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  • Gemma Shingles

The Rise of Fashion. The Fall of Nature.

Updated: Mar 11, 2021

I look out at the world around me, analysing the curvature of the tree branches swaying fiercely in the bleak wintery gusts. I hear the distant chirping of vulnerable baby birds, calling out to their absent mothers. I inhale the fresh cold air, feeling it make its way through my body, to my two working lungs, giving me the life to live. I am present, I am content. But not even my five senses can ignore the hidden damage under the surface of this beauty that surrounds me. The quiet echo of the earth begging for saviour as minute by minute, the earth slowly dies.


I was listening to one of my favourite meditative podcasts the other day. It really got me thinking about how much I as a person rely on nature every single day; whether that being for exercise, creative inspiration or even just to look at. The episode briefly reflected the amount of studies that have proven nature to be a therapeutic element in our lives that assists our mind, body and soul, and I couldn’t agree more. Living in a Covid 19 world, nature is the one thing that is on offer to us during lockdown and for many, it has been their daily saving grace. I can certainly say it has been mine. So why are we contributing to the killing of our environment? When I ask this question, I specifically mean our contribution to the fast fashion industry; the second most polluting industry in the world.


As you may or may not know, the fast fashion industry has been a growing concern since the rise of the industry twenty years ago. Even with our increased awareness of the environmental and humanity treatment, we as consumers are still not showing the love and respect to our world that we should. We definitely have the right to sit and point our finger at these fast fashion companies who contribute to the destruction of our world but what we also have is the right, as consumers, to change our own habits and try to find conscious alternatives where we can still enjoy fashion, but not carry on living with this guilty conscience that deep down we all have.


Quantity, and the lack of quality, is a major change that has been identified through our shopping habits since the first traces of the fast fashion industry. With the industry turning out 52 micro-seasons a year, the pressure and expectation to keep on top of trends as well as feeling the need to buy new things is at its highest due to fashion marketing schemes using their persuasive mechanisms to entice their customers. Many don’t identify nature as a living and breathing organism therefore, contributing to a damaging and harmful industry such as fast fashion has zero effect on one’s conscience, making them feel distanced from the consequences of their purchases. None-the-less, it is important to recognise that even though nature isn’t a living person, there are people involved within the process of fast fashion who’s lives are being effected by this dangerous industry - a well known example being workers involved within the Rana Plaza catastrophe in 2013.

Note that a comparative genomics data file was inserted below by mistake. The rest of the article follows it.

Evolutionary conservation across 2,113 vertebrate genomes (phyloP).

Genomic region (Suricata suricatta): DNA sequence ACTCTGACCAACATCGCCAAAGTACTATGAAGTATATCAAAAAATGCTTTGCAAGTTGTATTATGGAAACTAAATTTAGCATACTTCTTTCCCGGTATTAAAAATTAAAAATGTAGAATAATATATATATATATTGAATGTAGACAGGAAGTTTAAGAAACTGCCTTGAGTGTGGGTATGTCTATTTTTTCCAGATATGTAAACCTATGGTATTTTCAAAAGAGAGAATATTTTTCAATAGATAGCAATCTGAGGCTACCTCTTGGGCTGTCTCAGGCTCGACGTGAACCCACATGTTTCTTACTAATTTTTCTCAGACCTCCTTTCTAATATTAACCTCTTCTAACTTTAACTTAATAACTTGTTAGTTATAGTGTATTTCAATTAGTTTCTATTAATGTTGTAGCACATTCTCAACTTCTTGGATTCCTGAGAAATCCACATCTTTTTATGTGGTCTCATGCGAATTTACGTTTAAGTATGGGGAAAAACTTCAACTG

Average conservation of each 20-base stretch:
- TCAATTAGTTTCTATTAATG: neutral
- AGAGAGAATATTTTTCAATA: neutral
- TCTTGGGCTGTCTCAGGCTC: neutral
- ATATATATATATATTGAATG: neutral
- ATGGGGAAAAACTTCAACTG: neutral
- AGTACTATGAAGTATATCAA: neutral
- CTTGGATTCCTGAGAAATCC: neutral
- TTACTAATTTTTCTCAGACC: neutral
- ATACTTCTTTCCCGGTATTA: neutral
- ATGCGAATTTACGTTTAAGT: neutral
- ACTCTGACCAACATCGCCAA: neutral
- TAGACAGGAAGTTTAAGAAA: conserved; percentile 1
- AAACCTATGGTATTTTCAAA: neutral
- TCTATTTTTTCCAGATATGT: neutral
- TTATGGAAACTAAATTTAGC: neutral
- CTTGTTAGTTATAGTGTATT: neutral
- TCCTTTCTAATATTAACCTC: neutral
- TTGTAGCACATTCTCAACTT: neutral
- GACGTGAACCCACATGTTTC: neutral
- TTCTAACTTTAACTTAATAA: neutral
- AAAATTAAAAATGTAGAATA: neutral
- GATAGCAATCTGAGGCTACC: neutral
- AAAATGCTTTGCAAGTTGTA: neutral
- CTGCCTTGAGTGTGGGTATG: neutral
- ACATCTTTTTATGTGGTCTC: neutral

If you’re reading this thinking; ‘how can I change my natural instinctive habits surrounding the way I shop?’, this section is for you.


Allow me to add that no one is expecting you to be perfect with your shopping habits because in all honesty, perfect is impossible to achieve. Imbedding small changes in your life to ensure you’re making more conscious choices won’t only help nature and the workers involved within the fast fashion industry, but it will also heal your guilty conscience. Here are some ways in which you can shop more consciously going forward:

  • Buy less: Before buying something think to yourself; ‘Do I really need this’. If the answer is no, put the item back and think about all the good you’re doing by reducing the amount you are buying.

  • Shop second hand: Not only is second hand a much more sustainable way to shop - by helping to reduce the amount of clothes being sent to landfill every year - but it is also a fun way to shop, enabling you to adopt a unique personal style and it also allows you to support your favourite charities.

  • Support small local businesses: This reduces the transportation of ordered items online which is another contributor to global pollution. This way of shopping is also a great way to support local businesses around you who are probably struggling during lockdown.

  • Buy from ethical brands: There are plenty of ethically conscious brands out there who have the right intentions and values to help save our planet. It is true that sustainable fashion has a higher price point however remind yourself its all about the quality, not the quantity.

  • Swap clothes: This is an extremely joyful way to enjoy fashion. Swapping clothes with friends and family is another second hand way to shop but a little bit more closer to home and the most affordable one of them all.

After you have read this, go outside, breathe in the fresh air, and think about how lucky we are to have nature as our neighbour. No matter where you are - city or countryside - we all have access to a little bit of blue sky - a little bit of hope. Fashion can’t offer us longterm happiness, but the world around us can. It offers us life and experiences and without a healthy environment, we can no longer live healthy lives. Let’s bring back life in nature and allow it to rise, and let fast fashion rightfully fall.


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